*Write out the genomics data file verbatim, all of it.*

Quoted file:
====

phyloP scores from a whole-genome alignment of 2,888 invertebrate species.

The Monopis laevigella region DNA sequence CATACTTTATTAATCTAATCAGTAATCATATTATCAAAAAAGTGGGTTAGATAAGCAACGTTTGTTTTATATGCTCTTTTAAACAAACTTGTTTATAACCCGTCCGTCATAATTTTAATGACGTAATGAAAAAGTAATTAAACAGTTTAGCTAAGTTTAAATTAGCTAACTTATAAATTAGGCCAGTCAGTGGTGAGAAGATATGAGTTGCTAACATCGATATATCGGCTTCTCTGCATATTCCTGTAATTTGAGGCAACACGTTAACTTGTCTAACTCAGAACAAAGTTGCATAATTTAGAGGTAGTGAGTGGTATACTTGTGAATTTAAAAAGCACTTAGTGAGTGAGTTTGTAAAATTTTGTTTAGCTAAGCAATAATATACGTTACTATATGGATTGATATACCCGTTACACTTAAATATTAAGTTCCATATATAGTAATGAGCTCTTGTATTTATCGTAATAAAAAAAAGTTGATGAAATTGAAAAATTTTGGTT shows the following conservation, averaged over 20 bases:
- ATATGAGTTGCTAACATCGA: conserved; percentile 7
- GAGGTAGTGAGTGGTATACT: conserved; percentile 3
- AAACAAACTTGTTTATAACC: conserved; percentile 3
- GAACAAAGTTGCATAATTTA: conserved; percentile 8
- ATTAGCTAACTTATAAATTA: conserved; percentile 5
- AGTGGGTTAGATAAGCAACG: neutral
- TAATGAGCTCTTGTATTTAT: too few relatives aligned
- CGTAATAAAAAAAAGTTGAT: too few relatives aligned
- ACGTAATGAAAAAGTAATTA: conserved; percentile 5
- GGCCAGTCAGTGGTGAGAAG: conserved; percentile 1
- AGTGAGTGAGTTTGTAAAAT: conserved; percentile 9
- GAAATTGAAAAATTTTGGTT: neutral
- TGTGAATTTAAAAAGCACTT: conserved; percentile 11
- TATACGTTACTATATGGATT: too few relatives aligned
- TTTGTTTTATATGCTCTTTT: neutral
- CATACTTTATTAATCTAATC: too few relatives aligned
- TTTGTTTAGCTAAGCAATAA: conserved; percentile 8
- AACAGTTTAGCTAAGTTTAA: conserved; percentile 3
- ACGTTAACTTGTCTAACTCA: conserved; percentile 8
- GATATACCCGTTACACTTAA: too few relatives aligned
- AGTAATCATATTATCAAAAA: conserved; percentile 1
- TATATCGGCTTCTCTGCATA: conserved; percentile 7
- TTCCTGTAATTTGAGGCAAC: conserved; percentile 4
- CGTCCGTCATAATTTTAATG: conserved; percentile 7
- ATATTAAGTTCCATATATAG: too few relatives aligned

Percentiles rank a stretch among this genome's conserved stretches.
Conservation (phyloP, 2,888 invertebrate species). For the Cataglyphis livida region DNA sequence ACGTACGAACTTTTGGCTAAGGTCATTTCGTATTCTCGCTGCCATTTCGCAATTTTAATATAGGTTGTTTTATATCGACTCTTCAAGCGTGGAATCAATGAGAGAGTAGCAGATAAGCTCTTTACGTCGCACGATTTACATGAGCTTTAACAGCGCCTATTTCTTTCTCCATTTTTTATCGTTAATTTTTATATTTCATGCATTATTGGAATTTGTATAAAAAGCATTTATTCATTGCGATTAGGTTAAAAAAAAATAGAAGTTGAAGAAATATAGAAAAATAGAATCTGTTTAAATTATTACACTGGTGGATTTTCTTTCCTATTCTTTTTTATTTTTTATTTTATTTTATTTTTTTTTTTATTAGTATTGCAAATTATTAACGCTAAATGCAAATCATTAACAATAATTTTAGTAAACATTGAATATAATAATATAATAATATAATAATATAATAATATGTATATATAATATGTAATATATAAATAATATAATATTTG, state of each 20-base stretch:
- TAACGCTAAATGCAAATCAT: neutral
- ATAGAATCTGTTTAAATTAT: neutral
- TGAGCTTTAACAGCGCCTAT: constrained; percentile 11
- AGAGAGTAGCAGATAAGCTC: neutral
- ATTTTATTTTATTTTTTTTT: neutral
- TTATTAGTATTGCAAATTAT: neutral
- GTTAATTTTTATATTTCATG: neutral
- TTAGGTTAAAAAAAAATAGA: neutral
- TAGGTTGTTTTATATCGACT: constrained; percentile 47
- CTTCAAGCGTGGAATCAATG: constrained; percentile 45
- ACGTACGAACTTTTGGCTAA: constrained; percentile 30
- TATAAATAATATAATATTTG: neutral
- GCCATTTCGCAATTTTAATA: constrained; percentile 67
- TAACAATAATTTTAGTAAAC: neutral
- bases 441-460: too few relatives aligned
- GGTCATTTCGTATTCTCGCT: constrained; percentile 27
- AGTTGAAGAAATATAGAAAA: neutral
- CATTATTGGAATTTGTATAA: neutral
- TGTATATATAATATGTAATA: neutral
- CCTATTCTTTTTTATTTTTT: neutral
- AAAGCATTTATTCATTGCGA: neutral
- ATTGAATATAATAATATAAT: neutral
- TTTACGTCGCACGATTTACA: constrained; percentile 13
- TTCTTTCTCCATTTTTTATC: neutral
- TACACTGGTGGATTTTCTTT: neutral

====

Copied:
phyloP scores from a whole-genome alignment of 2,888 invertebrate species.

The Monopis laevigella region DNA sequence CATACTTTATTAATCTAATCAGTAATCATATTATCAAAAAAGTGGGTTAGATAAGCAACGTTTGTTTTATATGCTCTTTTAAACAAACTTGTTTATAACCCGTCCGTCATAATTTTAATGACGTAATGAAAAAGTAATTAAACAGTTTAGCTAAGTTTAAATTAGCTAACTTATAAATTAGGCCAGTCAGTGGTGAGAAGATATGAGTTGCTAACATCGATATATCGGCTTCTCTGCATATTCCTGTAATTTGAGGCAACACGTTAACTTGTCTAACTCAGAACAAAGTTGCATAATTTAGAGGTAGTGAGTGGTATACTTGTGAATTTAAAAAGCACTTAGTGAGTGAGTTTGTAAAATTTTGTTTAGCTAAGCAATAATATACGTTACTATATGGATTGATATACCCGTTACACTTAAATATTAAGTTCCATATATAGTAATGAGCTCTTGTATTTATCGTAATAAAAAAAAGTTGATGAAATTGAAAAATTTTGGTT shows the following conservation, averaged over 20 bases:
- ATATGAGTTGCTAACATCGA: conserved; percentile 7
- GAGGTAGTGAGTGGTATACT: conserved; percentile 3
- AAACAAACTTGTTTATAACC: conserved; percentile 3
- GAACAAAGTTGCATAATTTA: conserved; percentile 8
- ATTAGCTAACTTATAAATTA: conserved; percentile 5
- AGTGGGTTAGATAAGCAACG: neutral
- TAATGAGCTCTTGTATTTAT: too few relatives aligned
- CGTAATAAAAAAAAGTTGAT: too few relatives aligned
- ACGTAATGAAAAAGTAATTA: conserved; percentile 5
- GGCCAGTCAGTGGTGAGAAG: conserved; percentile 1
- AGTGAGTGAGTTTGTAAAAT: conserved; percentile 9
- GAAATTGAAAAATTTTGGTT: neutral
- TGTGAATTTAAAAAGCACTT: conserved; percentile 11
- TATACGTTACTATATGGATT: too few relatives aligned
- TTTGTTTTATATGCTCTTTT: neutral
- CATACTTTATTAATCTAATC: too few relatives aligned
- TTTGTTTAGCTAAGCAATAA: conserved; percentile 8
- AACAGTTTAGCTAAGTTTAA: conserved; percentile 3
- ACGTTAACTTGTCTAACTCA: conserved; percentile 8
- GATATACCCGTTACACTTAA: too few relatives aligned
- AGTAATCATATTATCAAAAA: conserved; percentile 1
- TATATCGGCTTCTCTGCATA: conserved; percentile 7
- TTCCTGTAATTTGAGGCAAC: conserved; percentile 4
- CGTCCGTCATAATTTTAATG: conserved; percentile 7
- ATATTAAGTTCCATATATAG: too few relatives aligned

Percentiles rank a stretch among this genome's conserved stretches.
Conservation (phyloP, 2,888 invertebrate species). For the Cataglyphis livida region DNA sequence ACGTACGAACTTTTGGCTAAGGTCATTTCGTATTCTCGCTGCCATTTCGCAATTTTAATATAGGTTGTTTTATATCGACTCTTCAAGCGTGGAATCAATGAGAGAGTAGCAGATAAGCTCTTTACGTCGCACGATTTACATGAGCTTTAACAGCGCCTATTTCTTTCTCCATTTTTTATCGTTAATTTTTATATTTCATGCATTATTGGAATTTGTATAAAAAGCATTTATTCATTGCGATTAGGTTAAAAAAAAATAGAAGTTGAAGAAATATAGAAAAATAGAATCTGTTTAAATTATTACACTGGTGGATTTTCTTTCCTATTCTTTTTTATTTTTTATTTTATTTTATTTTTTTTTTTATTAGTATTGCAAATTATTAACGCTAAATGCAAATCATTAACAATAATTTTAGTAAACATTGAATATAATAATATAATAATATAATAATATAATAATATGTATATATAATATGTAATATATAAATAATATAATATTTG, state of each 20-base stretch:
- TAACGCTAAATGCAAATCAT: neutral
- ATAGAATCTGTTTAAATTAT: neutral
- TGAGCTTTAACAGCGCCTAT: constrained; percentile 11
- AGAGAGTAGCAGATAAGCTC: neutral
- ATTTTATTTTATTTTTTTTT: neutral
- TTATTAGTATTGCAAATTAT: neutral
- GTTAATTTTTATATTTCATG: neutral
- TTAGGTTAAAAAAAAATAGA: neutral
- TAGGTTGTTTTATATCGACT: constrained; percentile 47
- CTTCAAGCGTGGAATCAATG: constrained; percentile 45
- ACGTACGAACTTTTGGCTAA: constrained; percentile 30
- TATAAATAATATAATATTTG: neutral
- GCCATTTCGCAATTTTAATA: constrained; percentile 67
- TAACAATAATTTTAGTAAAC: neutral
- bases 441-460: too few relatives aligned
- GGTCATTTCGTATTCTCGCT: constrained; percentile 27
- AGTTGAAGAAATATAGAAAA: neutral
- CATTATTGGAATTTGTATAA: neutral
- TGTATATATAATATGTAATA: neutral
- CCTATTCTTTTTTATTTTTT: neutral
- AAAGCATTTATTCATTGCGA: neutral
- ATTGAATATAATAATATAAT: neutral
- TTTACGTCGCACGATTTACA: constrained; percentile 13
- TTCTTTCTCCATTTTTTATC: neutral
- TACACTGGTGGATTTTCTTT: neutral